Licensed mental health providers may soon be barred from providing so-called conversion therapy to LGBTQ youth in Allegheny County. In a 13-2 vote Tuesday, Allegheny County Council approved a measure to prohibit the treatment for minors.
While conversion therapy claims to change a person’s sexual orientation or gender identity, Democratic bill sponsor Paul Klein said research shows the treatment is associated with depression, suicidal thoughts, and substance abuse in LGBTQ youth.
“This practice causes real harm and, as such, is a public health and safety threat,” Klein said. And while “this measure before us today is about bringing to an end, as a matter of law, a harmful and discredited practice, it is also about preserving human dignity.”
Professional medical organizations have long criticized conversion therapy for causing severe mental health problems. It is not clear how often conversion therapy is practiced by mental-health providers in Allegheny County.
Council opted Tuesday to fast-track Klein’s bill rather than send it to committee for review. Twelve councilors, all Democrats, supported the move, which requires a two-thirds vote of the 15-member council.
Council’s three Republicans -- DeMarco, Kirk, and Tom Baker -- opposed the fast-track process, preferring to vet the proposed ban in the Health and Human Services committee. But last year, a similar measure died in that committee, and there was early concern the same thing could happen this time: The Health and Human Services committee is chaired by Cindy Kirk, who cast one of the two "no" votes against the ban Tuesday.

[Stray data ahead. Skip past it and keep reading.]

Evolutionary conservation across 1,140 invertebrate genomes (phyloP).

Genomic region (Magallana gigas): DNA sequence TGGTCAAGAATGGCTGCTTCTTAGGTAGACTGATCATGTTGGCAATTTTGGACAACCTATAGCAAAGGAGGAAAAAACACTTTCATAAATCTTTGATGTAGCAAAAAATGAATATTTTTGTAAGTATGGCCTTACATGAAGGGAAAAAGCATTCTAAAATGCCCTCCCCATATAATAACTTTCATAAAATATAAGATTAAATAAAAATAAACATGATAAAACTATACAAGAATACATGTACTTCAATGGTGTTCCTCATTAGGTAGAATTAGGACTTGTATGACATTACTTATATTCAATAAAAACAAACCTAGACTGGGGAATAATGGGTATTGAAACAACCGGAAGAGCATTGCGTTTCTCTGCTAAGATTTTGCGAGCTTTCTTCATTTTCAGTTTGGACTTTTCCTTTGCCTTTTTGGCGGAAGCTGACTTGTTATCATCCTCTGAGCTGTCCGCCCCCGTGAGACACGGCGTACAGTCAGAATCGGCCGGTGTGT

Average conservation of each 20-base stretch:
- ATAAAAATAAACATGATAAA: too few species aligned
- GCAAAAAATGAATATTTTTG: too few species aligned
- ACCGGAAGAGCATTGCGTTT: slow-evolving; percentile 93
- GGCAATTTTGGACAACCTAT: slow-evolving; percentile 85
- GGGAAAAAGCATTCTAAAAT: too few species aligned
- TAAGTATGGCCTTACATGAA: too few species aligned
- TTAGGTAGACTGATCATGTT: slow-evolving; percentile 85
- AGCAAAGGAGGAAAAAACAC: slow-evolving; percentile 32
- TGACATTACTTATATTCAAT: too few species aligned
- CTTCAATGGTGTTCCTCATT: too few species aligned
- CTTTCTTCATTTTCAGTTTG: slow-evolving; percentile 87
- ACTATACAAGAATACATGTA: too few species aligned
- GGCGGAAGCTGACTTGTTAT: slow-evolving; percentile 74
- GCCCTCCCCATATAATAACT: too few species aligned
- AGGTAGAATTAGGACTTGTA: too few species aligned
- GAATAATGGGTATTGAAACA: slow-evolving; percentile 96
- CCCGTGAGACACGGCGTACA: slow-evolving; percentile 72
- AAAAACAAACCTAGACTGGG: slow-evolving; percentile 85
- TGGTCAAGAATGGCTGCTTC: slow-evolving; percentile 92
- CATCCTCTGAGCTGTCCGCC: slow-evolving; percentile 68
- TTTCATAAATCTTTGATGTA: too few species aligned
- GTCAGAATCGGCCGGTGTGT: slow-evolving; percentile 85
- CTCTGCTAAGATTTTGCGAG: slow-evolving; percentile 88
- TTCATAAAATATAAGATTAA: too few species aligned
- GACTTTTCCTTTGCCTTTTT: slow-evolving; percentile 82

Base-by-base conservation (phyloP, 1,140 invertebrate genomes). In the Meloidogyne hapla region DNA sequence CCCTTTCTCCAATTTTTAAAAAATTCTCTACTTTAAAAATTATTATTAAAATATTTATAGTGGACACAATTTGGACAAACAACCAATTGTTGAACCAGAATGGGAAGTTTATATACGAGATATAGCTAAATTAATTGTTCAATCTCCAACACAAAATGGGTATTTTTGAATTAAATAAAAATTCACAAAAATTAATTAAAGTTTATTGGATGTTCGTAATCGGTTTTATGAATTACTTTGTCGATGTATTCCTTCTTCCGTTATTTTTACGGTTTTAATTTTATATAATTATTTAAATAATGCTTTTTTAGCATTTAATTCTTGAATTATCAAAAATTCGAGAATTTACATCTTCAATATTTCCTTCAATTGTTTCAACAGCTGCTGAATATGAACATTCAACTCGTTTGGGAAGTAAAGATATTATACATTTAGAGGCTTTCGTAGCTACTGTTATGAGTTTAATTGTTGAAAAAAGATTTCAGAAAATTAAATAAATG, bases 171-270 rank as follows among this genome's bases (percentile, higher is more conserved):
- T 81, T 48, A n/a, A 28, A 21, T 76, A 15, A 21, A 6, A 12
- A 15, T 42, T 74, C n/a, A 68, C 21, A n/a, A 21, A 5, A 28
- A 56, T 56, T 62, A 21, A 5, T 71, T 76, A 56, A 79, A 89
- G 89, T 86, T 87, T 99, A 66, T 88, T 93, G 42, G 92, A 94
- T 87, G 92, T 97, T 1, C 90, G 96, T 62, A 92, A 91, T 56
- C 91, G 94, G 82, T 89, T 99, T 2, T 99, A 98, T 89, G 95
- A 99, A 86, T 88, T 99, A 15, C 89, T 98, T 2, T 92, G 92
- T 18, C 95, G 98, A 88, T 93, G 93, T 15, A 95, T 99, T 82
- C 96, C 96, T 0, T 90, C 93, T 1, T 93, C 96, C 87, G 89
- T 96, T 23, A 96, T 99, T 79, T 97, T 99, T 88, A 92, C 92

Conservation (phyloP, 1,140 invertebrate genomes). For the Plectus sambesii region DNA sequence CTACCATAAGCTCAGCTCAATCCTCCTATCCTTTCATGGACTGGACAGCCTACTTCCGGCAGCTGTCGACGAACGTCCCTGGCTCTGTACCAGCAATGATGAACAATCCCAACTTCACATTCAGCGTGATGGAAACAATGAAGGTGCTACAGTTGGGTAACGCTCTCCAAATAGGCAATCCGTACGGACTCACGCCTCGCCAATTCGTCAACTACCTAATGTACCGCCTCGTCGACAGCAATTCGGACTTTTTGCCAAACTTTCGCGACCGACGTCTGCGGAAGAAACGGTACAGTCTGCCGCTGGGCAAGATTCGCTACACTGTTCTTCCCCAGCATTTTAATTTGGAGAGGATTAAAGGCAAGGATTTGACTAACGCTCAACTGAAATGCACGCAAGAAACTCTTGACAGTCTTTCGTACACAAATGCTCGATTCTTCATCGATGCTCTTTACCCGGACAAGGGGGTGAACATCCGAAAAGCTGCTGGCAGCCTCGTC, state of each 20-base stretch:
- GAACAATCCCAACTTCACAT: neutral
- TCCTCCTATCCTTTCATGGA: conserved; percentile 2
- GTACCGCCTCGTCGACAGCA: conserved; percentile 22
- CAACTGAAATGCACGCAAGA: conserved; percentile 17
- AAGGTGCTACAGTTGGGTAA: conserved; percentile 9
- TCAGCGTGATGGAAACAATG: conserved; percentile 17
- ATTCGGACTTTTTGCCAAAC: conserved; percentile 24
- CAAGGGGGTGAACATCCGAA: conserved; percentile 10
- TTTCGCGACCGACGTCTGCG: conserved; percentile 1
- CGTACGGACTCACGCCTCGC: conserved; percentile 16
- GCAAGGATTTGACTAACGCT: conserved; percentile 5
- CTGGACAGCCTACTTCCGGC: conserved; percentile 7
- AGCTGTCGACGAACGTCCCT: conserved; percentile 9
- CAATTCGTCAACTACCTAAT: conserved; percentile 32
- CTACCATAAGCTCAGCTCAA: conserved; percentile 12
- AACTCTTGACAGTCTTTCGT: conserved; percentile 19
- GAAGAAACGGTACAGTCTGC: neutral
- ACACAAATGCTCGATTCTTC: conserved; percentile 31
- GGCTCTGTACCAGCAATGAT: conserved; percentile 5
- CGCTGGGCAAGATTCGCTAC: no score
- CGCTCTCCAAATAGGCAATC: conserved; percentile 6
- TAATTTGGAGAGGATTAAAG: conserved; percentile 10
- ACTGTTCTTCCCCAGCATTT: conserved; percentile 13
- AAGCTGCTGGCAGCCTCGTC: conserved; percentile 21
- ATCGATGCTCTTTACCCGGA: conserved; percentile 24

DeMarco cast the other no vote. Baker ultimately joined Democrats in supporting the measure.
DeMarco warned that restricting conversion therapy will restrict counseling options for children and, thus, invite costly lawsuits over free speech.
“This council would be siding with the viewpoint that any effort to change or alter or manage your identity or your same-sex attraction would be wrong,” DeMarco said. “And I believe it’s illegal for a government agency to be taking sides on any issue.”
DeMarco had proposed a countermeasure Tuesday that would allow conversion programs if a child consents, and if the treatment doesn’t cause physical pain. But council effectively rejected that approach by approving the more sweeping ban Tuesday.
The new bill isn’t precisely the same as the measure council failed to act upon last year. In an interview prior to council’s meeting, Klein said the older bill was “broader and probably more vague,” and that religious conservatives worried it might be applied to religious counselling in churches. Klein said the language of the new bill was tailored more narrowly to only address licensed mental healthcare providers due to “concerns about efforts to bring clergy under the same umbrella [and raising] issues around separation of church and state.”
The bill now awaits county executive Rich Fitzgerald's signature.